20 disks in a single vdev is suboptimal

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            • #7
              I wonder how XFS would perform. Red Hat has been investing heavily into that for server workloads that assume RAID and now they're also building Stratis on top of it, which is also RAID-oriented.

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              • #8
                I get why people like to do these comparisons with the latest, fastest stuff they have available.... But when you want to know how lower spec systems will perform, it's almost impossible to find a decent comparison.

                I'd be interested in seeing a similar comparison test using an i3 or similar, about 4GB of RAM, 2 or 4 basic everyday 4-8TB HDDs. Most home users looking at home brew NASes would probably like to know how to save on CPU and RAM while maximizing performance of the storage cost.

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                • #9
                  I'm disappointed in the number of ZFS comparison benchmarks get published without discussing the FS implementation use of RAM. Phoronix is not the only one that has done this but I expected Phoronix to know better.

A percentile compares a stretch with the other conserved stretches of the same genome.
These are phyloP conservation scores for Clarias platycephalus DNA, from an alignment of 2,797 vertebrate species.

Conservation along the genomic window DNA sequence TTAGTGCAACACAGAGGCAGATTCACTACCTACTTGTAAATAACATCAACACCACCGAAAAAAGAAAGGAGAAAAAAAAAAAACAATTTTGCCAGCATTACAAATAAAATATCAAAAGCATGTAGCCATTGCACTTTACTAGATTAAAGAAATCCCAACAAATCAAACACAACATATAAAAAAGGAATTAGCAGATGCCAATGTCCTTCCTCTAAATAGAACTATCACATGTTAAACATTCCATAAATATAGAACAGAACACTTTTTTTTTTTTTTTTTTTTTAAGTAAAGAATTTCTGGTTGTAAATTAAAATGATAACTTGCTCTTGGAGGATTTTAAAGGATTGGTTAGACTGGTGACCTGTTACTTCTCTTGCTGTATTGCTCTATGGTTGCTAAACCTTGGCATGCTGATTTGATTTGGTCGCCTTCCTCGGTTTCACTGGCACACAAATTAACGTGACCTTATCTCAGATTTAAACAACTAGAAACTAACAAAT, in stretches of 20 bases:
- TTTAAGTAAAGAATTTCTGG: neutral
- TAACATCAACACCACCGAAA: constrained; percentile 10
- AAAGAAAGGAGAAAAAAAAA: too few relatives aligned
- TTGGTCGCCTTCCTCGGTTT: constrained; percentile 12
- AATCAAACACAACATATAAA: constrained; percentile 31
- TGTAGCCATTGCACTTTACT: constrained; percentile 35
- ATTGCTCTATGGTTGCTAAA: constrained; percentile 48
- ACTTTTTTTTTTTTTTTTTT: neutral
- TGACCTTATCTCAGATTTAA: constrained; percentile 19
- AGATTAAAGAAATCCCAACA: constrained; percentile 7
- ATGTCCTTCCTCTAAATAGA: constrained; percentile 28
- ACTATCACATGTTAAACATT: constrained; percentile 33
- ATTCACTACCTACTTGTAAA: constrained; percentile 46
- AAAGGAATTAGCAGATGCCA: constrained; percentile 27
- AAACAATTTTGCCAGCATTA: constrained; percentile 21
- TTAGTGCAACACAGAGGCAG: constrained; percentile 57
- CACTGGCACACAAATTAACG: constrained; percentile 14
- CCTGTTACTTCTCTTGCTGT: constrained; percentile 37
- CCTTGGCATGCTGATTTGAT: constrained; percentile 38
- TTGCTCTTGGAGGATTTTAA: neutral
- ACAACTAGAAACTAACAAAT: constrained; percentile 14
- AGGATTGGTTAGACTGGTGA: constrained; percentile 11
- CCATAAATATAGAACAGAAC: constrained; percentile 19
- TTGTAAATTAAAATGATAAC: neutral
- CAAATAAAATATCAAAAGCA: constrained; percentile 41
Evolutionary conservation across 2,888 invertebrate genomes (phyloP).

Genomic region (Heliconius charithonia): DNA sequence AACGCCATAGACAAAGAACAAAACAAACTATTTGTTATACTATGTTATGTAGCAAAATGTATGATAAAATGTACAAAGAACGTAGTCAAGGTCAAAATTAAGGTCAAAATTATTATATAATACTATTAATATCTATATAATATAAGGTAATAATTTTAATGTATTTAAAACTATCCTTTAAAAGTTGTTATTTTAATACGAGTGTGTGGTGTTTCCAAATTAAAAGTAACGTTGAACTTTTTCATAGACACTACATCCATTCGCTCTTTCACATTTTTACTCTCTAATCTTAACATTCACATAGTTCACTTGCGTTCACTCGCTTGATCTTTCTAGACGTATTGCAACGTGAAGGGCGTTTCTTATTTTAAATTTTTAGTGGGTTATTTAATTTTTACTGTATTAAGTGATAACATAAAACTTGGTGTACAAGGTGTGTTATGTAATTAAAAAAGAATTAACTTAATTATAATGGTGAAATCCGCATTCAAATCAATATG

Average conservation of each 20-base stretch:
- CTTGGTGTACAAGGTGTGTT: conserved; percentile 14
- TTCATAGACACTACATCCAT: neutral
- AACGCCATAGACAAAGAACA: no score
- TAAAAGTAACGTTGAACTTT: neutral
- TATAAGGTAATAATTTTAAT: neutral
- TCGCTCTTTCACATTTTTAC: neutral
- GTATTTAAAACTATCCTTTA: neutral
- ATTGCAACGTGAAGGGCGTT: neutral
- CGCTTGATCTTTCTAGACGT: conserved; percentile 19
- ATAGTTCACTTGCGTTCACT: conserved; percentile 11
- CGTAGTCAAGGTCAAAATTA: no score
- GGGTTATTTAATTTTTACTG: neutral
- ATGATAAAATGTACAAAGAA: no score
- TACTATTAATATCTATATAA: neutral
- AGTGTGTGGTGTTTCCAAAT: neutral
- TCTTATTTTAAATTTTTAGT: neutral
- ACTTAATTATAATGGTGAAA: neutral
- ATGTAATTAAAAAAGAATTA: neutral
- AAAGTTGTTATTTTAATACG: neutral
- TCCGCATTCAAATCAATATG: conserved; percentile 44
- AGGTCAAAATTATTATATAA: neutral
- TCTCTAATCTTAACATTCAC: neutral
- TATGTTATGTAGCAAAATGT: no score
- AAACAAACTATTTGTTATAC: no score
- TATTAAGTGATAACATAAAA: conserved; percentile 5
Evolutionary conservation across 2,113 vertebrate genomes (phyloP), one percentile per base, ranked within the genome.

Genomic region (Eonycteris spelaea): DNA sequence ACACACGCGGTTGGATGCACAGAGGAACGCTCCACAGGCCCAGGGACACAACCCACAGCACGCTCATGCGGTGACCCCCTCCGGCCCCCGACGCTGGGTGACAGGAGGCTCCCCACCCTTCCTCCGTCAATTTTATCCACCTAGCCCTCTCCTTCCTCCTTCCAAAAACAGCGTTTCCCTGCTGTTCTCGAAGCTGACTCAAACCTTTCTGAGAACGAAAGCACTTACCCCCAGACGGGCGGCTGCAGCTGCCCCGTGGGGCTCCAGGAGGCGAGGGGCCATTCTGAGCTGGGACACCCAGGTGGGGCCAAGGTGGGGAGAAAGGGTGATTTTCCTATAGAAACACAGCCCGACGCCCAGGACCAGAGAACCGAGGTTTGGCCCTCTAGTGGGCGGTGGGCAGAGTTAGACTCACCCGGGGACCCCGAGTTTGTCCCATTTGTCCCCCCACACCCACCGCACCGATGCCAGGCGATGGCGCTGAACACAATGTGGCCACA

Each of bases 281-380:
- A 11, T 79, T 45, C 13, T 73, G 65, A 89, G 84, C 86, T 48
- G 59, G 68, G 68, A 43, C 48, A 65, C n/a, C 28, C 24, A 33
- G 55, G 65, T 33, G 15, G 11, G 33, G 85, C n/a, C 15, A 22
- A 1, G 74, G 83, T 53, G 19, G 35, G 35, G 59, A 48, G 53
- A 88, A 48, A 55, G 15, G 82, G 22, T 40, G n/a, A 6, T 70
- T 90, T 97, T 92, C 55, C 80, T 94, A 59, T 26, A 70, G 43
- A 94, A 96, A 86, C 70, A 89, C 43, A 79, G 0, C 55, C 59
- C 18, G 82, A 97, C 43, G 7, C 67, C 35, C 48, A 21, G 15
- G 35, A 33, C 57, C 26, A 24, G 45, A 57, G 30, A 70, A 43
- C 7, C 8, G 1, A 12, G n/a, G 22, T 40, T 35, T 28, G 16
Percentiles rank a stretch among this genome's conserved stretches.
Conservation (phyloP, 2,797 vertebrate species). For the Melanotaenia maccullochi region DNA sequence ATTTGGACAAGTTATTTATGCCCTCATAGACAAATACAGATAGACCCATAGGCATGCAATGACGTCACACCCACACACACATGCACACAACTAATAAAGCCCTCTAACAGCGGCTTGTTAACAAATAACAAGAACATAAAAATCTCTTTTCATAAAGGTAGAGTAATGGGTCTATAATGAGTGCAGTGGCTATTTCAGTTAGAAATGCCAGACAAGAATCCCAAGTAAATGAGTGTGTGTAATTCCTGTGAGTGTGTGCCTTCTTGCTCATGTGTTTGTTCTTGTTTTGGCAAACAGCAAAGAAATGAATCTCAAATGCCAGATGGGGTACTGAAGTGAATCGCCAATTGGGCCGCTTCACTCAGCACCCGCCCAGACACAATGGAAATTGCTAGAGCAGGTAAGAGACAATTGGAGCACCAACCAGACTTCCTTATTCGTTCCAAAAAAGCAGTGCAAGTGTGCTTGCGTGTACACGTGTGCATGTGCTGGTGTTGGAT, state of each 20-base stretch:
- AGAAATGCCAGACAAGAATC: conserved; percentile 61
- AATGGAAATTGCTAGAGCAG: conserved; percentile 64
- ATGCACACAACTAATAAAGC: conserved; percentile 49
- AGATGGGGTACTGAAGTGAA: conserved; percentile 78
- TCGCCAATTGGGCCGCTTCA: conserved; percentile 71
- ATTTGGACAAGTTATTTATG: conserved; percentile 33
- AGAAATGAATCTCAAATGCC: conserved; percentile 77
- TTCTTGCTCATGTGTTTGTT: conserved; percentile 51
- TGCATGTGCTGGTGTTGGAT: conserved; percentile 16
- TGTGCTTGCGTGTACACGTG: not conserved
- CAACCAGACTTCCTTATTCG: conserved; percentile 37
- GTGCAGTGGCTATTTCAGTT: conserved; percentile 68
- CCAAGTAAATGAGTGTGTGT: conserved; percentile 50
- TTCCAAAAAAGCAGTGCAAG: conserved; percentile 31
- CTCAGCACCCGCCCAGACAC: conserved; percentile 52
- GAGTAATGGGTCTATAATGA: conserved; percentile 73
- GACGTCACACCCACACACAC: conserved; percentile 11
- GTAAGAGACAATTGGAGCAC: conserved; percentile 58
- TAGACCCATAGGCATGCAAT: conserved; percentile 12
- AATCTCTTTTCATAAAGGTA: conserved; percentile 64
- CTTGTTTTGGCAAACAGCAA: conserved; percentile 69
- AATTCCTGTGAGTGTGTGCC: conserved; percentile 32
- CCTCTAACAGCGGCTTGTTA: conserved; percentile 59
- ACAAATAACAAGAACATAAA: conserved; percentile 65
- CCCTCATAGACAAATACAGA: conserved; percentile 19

Try settings up a server dedicated to Postgresql and try to optimize RAM usage of the database (upping max_connections, shared_buffers, effective_cache_size, etc) on a system running ext4 or xfs. Once you get that tuning to take full advantage of the RAM in the database application, move the same configuration over to a ZFS setup. The result I get is a system will thrash because ZFS takes a great deal of the RAM for itself and Postgresql's tuning to attempt to use the same RAM causes the system into swapping. If you reduce that impact by lowering the Postgresql optimization parameters, you end up with a system that doesn't provide the same performance as the ext4 or xfs configuration. ZFS demand that memory be used for file system caching instead of application caching ultimately results in a poorly tuned database server configuration.